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both father and son again, in terms of the coarsest vituperation, in ‘The Legion Club’ (1736). The second baronet died without issue on 23 Sept. 1760, and was succeeded by his nephew, John Prendergast, who was in 1816 created first Viscount Gort.

[Luttrell's Brief Historical Relation, vols. v. and vi. passim; MacPherson's Original Papers, i. 542; Tindal's Contin. of Rapin, 1744, iii. 317–320; Oldmixon's Hist. of England under William and Mary; Burnet's Hist. of his Own Time; Boyer's Hist. of William III, p. 483; Blackmore's Hist. of the Plot in 1695, pp. 50–5; Hist. de la dernière Conspiration d'Angleterre, 1696; Howell's State Trials, vol. xiii.; Ranke's Hist. of England, v. 116; Wilson's Duke of Berwick and James II; Swift's Works, xii. 447, 459; Beatson's Political Index, ii. 148; Wilkins's Political Ballads, ii. 52; Monck Mason's History of St. Patrick's, 1820; Macaulay's Hist. 1887, ii. 562 seq.; Marlborough's Despatches, ed. Murray; Burke's Peerage, s.v. Gort. The identification of the baronet with the informer is rendered difficult by the fact that in the histories his name is invariably given as Pendergrass, while in the genealogies of the Gort peerage the early incidents in his career are invariably suppressed.]

T. S.

PRENDERGAST, THOMAS (1806–1886), inventor of the ‘mastery’ system of learning languages, was born in 1806. His father, Sir Jeffery Prendergast, born at Clonmel in 1769, was in the service of the East India Company, becoming colonel of the 39th native infantry in 1825. He served in the Mysore war, was knighted in 1838, was promoted to be a general in 1854, and died in 1856, having married in 1804 Elizabeth, daughter of Hew Dalrymple of Nunraw, North Britain.

Thomas was nominated a writer in the East India Company's service on 23 June 1826, and became assistant to the collector of Tanjore, Madras presidency, in 1828. He was acting head assistant to the collector of Nellore on 16 Jan. 1829, and head assistant on 9 Feb. 1830. In 1831 he became acting sub-collector and joint magistrate of Nellore, in 1833 acting assistant judge at Guntoor, and on 8 Aug. 1834 assistant judge of Tinnevelly, where he remained until 1838. He was afterwards for many years collector and magistrate at Rajahmundry until his retirement on the annuity fund in 1859. On his return to England he settled at Cheltenham, and soon became totally blind. Despite this misfortune, he devoted himself to literary work, and invented what he called the mastery system of learning languages. This system is based upon the process pursued by children in learning to speak. They are impelled by instinct to imitate and repeat the chance sentences which they hear spoken around them, and afterwards to interchange and transpose the words so as to form new combinations. By frequently repeating conversational sentences Prendergast had himself acquired the Madras vernacular, Tamil, and Telegu. The system was to some extent a development of the Ollendorffian, but Prendergast elaborated its details on original lines. His success was considerable, and the various manuals in which he practically expounded his views went through numerous editions. He died at Meldon Cottage, The Park, Cheltenham, on 14 Nov. 1886, and was buried in the new cemetery on 18 Nov. His son, Sir Harry North Dalrymple Prendergast, G.C.B., V.C., was commander in Burmah in 1883–6.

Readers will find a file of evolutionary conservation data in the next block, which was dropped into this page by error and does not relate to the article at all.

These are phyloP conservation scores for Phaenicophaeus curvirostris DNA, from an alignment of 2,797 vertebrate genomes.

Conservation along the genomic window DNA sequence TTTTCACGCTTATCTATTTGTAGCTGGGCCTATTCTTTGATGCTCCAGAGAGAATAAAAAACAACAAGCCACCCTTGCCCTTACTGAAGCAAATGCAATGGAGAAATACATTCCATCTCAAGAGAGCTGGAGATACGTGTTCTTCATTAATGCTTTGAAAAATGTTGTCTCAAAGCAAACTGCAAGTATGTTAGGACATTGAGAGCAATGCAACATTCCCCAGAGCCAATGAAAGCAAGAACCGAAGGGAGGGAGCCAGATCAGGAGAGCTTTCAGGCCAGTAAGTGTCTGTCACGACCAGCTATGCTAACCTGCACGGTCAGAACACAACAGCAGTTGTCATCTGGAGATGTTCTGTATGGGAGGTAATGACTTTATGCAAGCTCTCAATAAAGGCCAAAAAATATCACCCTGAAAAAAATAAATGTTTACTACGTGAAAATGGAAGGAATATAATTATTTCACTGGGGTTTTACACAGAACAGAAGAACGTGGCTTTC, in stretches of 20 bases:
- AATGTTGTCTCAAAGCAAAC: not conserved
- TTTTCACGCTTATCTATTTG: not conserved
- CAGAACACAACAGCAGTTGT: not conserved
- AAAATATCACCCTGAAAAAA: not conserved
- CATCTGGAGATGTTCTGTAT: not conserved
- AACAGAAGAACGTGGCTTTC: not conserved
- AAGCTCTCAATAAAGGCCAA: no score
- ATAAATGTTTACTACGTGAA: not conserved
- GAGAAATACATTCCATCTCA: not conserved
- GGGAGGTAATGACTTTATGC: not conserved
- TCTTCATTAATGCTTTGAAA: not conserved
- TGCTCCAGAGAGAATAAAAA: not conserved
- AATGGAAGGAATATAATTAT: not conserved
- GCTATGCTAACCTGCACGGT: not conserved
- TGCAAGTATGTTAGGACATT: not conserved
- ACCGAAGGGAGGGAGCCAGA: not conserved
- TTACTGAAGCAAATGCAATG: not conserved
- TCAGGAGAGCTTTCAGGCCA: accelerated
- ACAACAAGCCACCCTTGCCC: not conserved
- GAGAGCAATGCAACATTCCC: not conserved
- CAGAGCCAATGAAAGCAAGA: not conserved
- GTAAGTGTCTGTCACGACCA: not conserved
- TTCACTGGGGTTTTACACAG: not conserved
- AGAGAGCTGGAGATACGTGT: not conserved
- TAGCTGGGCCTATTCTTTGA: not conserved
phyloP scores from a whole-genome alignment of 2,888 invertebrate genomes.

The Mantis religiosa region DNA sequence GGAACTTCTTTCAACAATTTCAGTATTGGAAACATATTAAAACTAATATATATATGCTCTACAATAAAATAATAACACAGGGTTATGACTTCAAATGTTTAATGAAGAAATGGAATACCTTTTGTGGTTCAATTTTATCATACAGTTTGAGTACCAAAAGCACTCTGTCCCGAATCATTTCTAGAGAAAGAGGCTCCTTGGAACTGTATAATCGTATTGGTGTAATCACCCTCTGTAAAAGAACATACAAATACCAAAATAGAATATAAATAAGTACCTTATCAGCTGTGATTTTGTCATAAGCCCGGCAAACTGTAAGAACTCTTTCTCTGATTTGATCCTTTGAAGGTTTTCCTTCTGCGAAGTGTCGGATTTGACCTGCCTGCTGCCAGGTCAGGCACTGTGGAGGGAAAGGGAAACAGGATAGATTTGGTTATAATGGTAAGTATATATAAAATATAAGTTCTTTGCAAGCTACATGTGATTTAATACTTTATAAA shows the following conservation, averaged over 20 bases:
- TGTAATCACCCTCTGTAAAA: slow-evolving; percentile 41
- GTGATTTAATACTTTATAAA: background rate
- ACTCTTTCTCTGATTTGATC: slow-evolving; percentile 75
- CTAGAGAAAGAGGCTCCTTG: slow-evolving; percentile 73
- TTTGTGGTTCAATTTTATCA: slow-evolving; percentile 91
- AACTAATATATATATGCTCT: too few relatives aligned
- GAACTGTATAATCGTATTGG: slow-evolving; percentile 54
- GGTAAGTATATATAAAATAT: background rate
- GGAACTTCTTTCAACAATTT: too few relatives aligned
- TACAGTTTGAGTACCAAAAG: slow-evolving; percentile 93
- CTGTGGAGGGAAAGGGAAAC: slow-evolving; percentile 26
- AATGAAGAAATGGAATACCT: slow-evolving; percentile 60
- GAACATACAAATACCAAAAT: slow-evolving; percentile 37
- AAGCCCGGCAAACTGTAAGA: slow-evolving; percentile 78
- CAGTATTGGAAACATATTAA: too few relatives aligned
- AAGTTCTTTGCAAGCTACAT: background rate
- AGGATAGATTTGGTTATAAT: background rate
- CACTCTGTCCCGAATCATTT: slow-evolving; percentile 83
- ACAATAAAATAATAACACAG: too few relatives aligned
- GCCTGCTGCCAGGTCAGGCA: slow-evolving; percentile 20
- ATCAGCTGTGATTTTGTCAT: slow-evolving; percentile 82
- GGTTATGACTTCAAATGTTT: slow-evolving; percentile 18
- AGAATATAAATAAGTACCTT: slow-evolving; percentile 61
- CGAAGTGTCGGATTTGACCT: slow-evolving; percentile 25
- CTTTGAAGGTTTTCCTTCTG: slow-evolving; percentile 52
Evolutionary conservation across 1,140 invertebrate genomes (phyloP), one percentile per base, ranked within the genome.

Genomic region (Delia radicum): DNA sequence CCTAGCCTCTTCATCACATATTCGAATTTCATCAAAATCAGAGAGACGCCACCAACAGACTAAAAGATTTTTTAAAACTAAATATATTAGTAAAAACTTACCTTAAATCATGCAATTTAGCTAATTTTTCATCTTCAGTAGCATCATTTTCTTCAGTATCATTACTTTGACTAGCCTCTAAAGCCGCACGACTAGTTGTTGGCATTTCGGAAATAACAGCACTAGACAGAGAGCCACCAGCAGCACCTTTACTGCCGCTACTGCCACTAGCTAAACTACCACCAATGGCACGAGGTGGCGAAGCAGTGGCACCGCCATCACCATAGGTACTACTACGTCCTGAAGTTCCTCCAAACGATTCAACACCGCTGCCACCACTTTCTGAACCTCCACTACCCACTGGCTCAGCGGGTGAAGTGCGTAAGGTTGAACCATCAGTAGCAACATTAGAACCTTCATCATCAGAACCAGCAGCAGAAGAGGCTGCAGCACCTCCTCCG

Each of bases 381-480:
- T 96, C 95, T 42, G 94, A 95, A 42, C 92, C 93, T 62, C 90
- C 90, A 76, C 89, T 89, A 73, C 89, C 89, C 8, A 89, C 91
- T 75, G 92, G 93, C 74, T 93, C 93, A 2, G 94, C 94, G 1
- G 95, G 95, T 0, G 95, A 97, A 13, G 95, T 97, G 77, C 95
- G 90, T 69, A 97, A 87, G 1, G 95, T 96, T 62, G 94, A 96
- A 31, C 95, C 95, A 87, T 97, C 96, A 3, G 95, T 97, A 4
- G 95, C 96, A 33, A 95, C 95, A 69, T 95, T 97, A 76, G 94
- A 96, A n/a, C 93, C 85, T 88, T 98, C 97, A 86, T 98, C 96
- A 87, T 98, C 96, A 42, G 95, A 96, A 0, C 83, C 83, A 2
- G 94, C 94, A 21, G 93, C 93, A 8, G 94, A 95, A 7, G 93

His published works are: ‘The Mastery of Languages, or the Art of speaking Foreign Tongues idiomatically,’ 1864, 3rd edition, 1872; ‘Handbook to the Mastery Series,’ 1868, 5th edition, 1882; The Mastery Series, French, 1868, 12th edition, 1879; The Mastery Series, Spanish, 1869, 4th edition, 1875; The Mastery Series, German, 1868, 8th edition, 1874; The Mastery Series, Hebrew, 1871, 3rd edition, 1879; The Mastery Series, Latin, 1872, 5th edition, 1884.

[Dodwell and Miles's Madras Civil Servants, 1839, p. 226; Times, 19 Nov. 1886, p. 6; Academy, 20 Nov. 1886, p. 345; Cheltenham Chronicle, 20 Nov. 1886, p. 2.]

G. C. B.

PRENTICE, ARCHIBALD (1792–1857), journalist, son of Archibald Prentice of Covington Mains in the Upper Ward of Lanarkshire, and Helen, daughter of John Stoddart of The Bank, a farm in the parish of Carnwath, was born in November 1792. He was descended from an old covenanting family. After a somewhat meagre education at a neighbouring school, Archibald was, when only twelve years old, apprenticed to a baker in Edinburgh; but, the occupation proving uncongenial, he was in the following summer (1805) apprenticed to a woollen-draper in the Lawnmarket. Here he remained for three years, when he removed to Glasgow as a clerk in the warehouse of Thomas Grahame, brother of James Grahame [q. v.] the poet. Two years later he was appointed traveller to the house in England, and in 1815 Grahame, acting on his advice, removed his business from Glasgow to Manchester, and at the same time admitted Prentice into partnership in the firm.

At this time there existed in Manchester a small weekly newspaper, called ‘Cowdroy's Gazette,’ to which Prentice, who took a keen